Papua also remains the most restricted area in the country (link is external) for foreign journalistic activities. Although President Joko Widodo said that he would lift restrictions (link is external) on foreign journalists reporting from Papua, officials backtracked on this within weeks. Any foreign journalist who wants to go to Papua still has to obtain permission through a lengthy and complicated procedure, with no guarantee of permission being granted. If they do make it to Papua, foreign journalists are closely monitored by military and police officials.
The inconsistency in how Papuan issues are represented is the result of the lack of a coordinated policy between the Ministry of Foreign Affairs and other related agencies about how to defuse the Papua issue. There has been no attempt to coordinate the approach on the ground with the policies and information presented to the international community. The Ministry of Foreign Affairs appears, however, to be on a public relations offensive, with its representatives in Australia regularly posting insipid infographics (link is external) about development in Papua, with facts like “30,000 Papuan football supporters flew the Indonesian flag”.
Similarly, the Indonesian representative at the UN claimed that the allegations of human rights abuses against Indonesia were untrue, and that Pacific countries supported the separatist cause without acknowledging infrastructure development (link is external) in Papua. These blunt arguments lack any substance about the historical, political, economic and security conditions in Papua and subsequently do little to counter allegations of human rights abuses.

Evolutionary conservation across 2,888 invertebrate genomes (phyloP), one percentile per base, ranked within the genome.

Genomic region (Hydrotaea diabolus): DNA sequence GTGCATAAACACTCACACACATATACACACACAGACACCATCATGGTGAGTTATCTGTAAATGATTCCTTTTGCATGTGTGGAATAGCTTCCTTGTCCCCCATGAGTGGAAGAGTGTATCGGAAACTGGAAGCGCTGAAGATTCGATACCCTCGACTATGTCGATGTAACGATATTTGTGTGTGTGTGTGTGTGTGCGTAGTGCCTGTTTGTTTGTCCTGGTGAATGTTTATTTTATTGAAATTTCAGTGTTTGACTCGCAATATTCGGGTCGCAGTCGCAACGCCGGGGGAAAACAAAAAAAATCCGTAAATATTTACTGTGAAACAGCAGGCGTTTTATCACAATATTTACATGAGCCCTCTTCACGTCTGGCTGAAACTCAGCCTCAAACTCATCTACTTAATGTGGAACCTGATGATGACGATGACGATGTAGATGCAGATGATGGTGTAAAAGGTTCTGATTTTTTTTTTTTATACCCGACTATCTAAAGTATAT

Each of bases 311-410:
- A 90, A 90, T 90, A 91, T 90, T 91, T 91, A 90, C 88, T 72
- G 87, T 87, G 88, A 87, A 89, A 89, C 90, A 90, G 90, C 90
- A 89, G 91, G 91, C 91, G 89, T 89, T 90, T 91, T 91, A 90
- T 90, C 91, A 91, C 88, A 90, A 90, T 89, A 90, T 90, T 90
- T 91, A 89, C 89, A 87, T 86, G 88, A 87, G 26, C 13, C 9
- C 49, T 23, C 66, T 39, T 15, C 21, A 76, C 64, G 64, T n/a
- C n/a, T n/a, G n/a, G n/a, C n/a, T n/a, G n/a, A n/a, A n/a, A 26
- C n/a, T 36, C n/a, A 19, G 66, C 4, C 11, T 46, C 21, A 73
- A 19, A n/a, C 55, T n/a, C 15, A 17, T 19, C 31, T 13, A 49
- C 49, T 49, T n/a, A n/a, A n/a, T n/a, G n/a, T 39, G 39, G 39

Formulation of foreign policy should be based on domestic and international considerations. But Indonesia’s foreign policy is based purely on domestic concerns about sovereignty – a sentiment captured by the military slogan “Unitary State of the Republic of Indonesia (NKRI) is non-negotiable” (NKRI harga mati), variants of which have been repeated by the government on the international stage (link is external). The government pretends that the movement for self-determination does not exist, and seems convinced that it can rely on a supportive international community. But the international community is well aware of the rights abuses in Papua and Indonesian foreign policy needs to be adjusted to reflect this fact.
The Papua issue also demonstrates how Indonesian diplomacy towards Pacific countries has failed. The small Pacific states are constrained by an international system that favours major powers. To overcome their small size and influence, Pacific countries need to band together and raise their concerns in multilateral forums for their voices to be heard. Human rights issues in Papua have been high on the agenda at recent regional forums, such as the Melanesian Spearhead Group (MSG) and the Pacific Island Forum (PIF), which wrapped up its 2016 meeting last month. Indonesia is an associate member in the MSG and a dialogue partner in PIF. At an earlier MSG meeting, the Solomon Islands and Vanuatu proposed sending a fact-finding mission (link is external) to investigate rights abuses in Papua. This call was repeated at the PIF meeting last year.